For a young man in search of “something more”, as his oldest brother Sombhai put it, the RSS gave Narendra Modi a sense of purpose and direction. But he remained unsure of his calling: whether to pursue the priestly life or volunteer himself towards the advancement of Hindutva. His parents had arranged him a marriage in keeping with the traditions of the Ghanchi caste in Vadnagar, which involved a three-step process that began with an engagement at age three or four, a religious ceremony (shaadi) by the age of 13, and cohabitation (gauna) around the age of 18 or 20, when the parents felt the time had come.
Modi was engaged to a girl three years younger than him, Jashodaben Chimanlal, from the neighbouring town of Brahamanwada. They had completed shaadi when Modi was only 13, Sombhai told me. But at age 18, with a higher call beckoning him, Modi decided to set off and wander in the Himalayas, leaving his wife and two uncertain families behind.
The only source of information for Modi’s travels during this time is Modi himself: even his family had no idea of his whereabouts. “Mother and all of us were very worried for him,” Sombhai recalled. “We had no idea where he had disappeared to. Then, two years later, he just turned up one day. He told us he had decided to end his sanyas and would go to Ahmedabad and work at our uncle Babubhai’s canteen.”
“I remember,” one of the Modi family’s neighbours in Vadnagar told me, “before Narendra left again, his mother wanted to set him up with his wife, so they asked Jashodaben’s parents to send her here for gauna. On the day Jashodaben came for gauna, Modi fought with the family and left home again.”
After his rise to prominence, Modi kept an unsettlingly close watch on anyone who tried to learn about this past life. In May 2002, when word first began to spread among local reporters that Modi was not actually unmarried, an Indian Express journalist in Gandhinagar, Darshan Desai, managed to locate the chief minister’s wife in her village near Vadnagar. He set out early one morning for the village, Brahamanwada, and met Jashodaben, her brother and the headmaster of a primary school where she was teaching. None of them would agree to an interview, fearing retribution, and several local BJP men made it clear his questions were unwelcome and insisted he leave.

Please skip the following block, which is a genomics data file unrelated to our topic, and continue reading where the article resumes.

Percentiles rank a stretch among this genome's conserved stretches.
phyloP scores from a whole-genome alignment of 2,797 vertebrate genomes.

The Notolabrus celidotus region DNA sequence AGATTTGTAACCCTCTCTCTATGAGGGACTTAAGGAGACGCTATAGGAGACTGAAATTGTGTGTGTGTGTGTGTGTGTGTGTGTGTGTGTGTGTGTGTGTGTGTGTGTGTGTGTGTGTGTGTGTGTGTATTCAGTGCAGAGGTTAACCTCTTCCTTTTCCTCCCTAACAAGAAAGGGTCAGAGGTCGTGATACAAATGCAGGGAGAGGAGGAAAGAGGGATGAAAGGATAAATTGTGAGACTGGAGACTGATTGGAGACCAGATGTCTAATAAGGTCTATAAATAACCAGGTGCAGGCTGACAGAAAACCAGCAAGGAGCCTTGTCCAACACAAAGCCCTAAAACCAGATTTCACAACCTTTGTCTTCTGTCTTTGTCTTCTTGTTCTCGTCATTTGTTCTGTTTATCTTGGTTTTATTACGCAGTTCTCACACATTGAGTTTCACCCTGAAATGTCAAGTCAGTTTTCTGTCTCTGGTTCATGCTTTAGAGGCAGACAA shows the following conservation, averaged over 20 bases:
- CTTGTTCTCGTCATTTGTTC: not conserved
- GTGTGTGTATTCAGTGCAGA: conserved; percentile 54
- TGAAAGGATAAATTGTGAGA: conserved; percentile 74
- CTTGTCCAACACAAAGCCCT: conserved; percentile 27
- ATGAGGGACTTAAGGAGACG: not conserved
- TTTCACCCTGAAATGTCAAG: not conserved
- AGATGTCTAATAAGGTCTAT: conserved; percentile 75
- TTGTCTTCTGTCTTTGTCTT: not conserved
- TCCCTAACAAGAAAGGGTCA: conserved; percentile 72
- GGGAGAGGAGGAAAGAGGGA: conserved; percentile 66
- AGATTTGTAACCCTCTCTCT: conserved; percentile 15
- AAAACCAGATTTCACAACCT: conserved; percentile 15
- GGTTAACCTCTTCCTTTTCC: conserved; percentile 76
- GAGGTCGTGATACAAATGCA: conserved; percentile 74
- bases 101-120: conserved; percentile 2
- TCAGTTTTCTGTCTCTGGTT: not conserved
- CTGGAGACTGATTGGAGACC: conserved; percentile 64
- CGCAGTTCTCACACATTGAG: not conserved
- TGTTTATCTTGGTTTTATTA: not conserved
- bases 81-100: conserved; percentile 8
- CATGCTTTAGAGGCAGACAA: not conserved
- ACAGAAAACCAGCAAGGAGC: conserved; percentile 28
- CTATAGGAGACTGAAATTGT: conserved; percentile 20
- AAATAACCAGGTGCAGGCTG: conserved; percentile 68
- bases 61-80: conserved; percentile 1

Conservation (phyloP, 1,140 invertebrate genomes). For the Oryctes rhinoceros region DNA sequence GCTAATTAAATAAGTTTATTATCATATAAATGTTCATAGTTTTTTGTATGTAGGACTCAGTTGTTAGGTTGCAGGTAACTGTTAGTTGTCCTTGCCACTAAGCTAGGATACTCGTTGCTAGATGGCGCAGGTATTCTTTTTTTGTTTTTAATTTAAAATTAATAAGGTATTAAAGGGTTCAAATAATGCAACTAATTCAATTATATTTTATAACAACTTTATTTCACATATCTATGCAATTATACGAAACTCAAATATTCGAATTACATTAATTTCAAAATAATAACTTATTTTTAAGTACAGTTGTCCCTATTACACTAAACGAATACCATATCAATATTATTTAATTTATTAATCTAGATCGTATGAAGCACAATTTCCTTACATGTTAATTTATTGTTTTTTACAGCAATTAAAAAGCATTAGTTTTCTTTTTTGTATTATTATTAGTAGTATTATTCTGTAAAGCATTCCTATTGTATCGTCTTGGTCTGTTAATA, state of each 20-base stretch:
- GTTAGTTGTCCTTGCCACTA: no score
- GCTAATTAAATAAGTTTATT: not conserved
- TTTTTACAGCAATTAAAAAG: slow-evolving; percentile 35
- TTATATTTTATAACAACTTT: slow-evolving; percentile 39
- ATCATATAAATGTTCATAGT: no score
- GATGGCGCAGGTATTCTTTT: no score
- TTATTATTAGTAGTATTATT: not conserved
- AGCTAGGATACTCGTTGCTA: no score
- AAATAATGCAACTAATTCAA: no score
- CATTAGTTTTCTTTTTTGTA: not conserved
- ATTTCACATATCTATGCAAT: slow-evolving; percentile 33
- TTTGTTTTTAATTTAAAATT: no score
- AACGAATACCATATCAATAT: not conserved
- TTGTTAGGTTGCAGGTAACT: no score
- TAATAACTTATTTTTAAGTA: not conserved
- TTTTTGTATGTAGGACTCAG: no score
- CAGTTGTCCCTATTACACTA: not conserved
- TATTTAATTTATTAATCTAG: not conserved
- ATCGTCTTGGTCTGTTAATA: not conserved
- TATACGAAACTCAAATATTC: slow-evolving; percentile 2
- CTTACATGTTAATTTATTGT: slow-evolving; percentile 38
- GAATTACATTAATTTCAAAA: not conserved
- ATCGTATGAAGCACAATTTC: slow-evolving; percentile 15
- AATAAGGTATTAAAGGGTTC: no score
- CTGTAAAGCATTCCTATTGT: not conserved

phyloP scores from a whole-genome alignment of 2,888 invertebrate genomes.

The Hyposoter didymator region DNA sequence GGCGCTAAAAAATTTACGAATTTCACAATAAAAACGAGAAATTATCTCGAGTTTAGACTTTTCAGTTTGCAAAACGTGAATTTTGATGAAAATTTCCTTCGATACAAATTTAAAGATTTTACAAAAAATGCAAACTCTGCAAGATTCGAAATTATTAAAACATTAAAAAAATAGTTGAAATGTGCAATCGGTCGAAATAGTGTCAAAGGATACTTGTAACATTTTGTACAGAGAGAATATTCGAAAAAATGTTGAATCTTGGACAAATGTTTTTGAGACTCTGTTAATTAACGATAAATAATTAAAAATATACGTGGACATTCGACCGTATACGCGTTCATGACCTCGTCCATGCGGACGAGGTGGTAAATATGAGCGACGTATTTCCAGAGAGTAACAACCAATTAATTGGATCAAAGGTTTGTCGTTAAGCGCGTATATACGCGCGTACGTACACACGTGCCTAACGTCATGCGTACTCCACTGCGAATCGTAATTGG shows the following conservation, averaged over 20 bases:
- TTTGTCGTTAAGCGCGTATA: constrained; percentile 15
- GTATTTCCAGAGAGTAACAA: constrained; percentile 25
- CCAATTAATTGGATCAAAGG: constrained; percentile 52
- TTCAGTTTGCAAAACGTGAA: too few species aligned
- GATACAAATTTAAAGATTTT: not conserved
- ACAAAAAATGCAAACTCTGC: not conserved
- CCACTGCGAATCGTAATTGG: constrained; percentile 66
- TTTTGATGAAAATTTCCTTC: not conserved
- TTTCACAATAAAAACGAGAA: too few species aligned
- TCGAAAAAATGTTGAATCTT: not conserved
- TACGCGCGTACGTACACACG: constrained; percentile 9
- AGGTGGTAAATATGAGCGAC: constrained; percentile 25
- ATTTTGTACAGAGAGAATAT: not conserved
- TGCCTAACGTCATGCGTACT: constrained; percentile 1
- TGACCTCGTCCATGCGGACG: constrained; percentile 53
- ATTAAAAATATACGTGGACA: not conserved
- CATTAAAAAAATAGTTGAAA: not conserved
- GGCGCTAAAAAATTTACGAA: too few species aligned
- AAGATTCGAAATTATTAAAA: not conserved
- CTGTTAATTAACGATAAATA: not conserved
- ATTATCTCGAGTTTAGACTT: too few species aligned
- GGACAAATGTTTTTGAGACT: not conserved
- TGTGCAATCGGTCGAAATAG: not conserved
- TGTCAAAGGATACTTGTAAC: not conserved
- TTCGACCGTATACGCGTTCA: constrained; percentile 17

“I remember I had just reached home and removed my shoes when I got a call on my cell phone,” Desai told me. “The voice on the phone said in Gujarati, ‘The chief minister wants to speak with you.’ Soon, Modi came on the line. He said ‘Namaskar’, and then he asked: ‘So what is the agenda?’
“I said, ‘I didn’t quite get you.’ And he said, ‘You have written against me. Your newspaper even started Modi Meter,’ referring to a column my paper ran during the riots. I just kept quiet, and he said, ‘I’m aware what you’ve been up to today. What you’ve done today goes much beyond. That’s why I want to know what your agenda is.’ I wasn’t scared, but I remember being a little nervous, and I said, ‘I have no agenda. You can contact my editor.’ He just said, ‘Okay. Think it over,’ and hung up the phone.”
An extract from ‘The Emperor Uncrowned,’ published in The Caravan’s March 2012 issue. Read the story in full here.
Vinod K. Jose is the Executive Editor of The Caravan and an award-winning journalist. He has previously worked as a producer from South Asia for public radio stations in the US and Europe. Jose has an MA in Journalism from Columbia Journalism School, where he was a Bollinger Presidential Fellow. He also has graduate degrees in Communication and English, and a PhD in Sociology.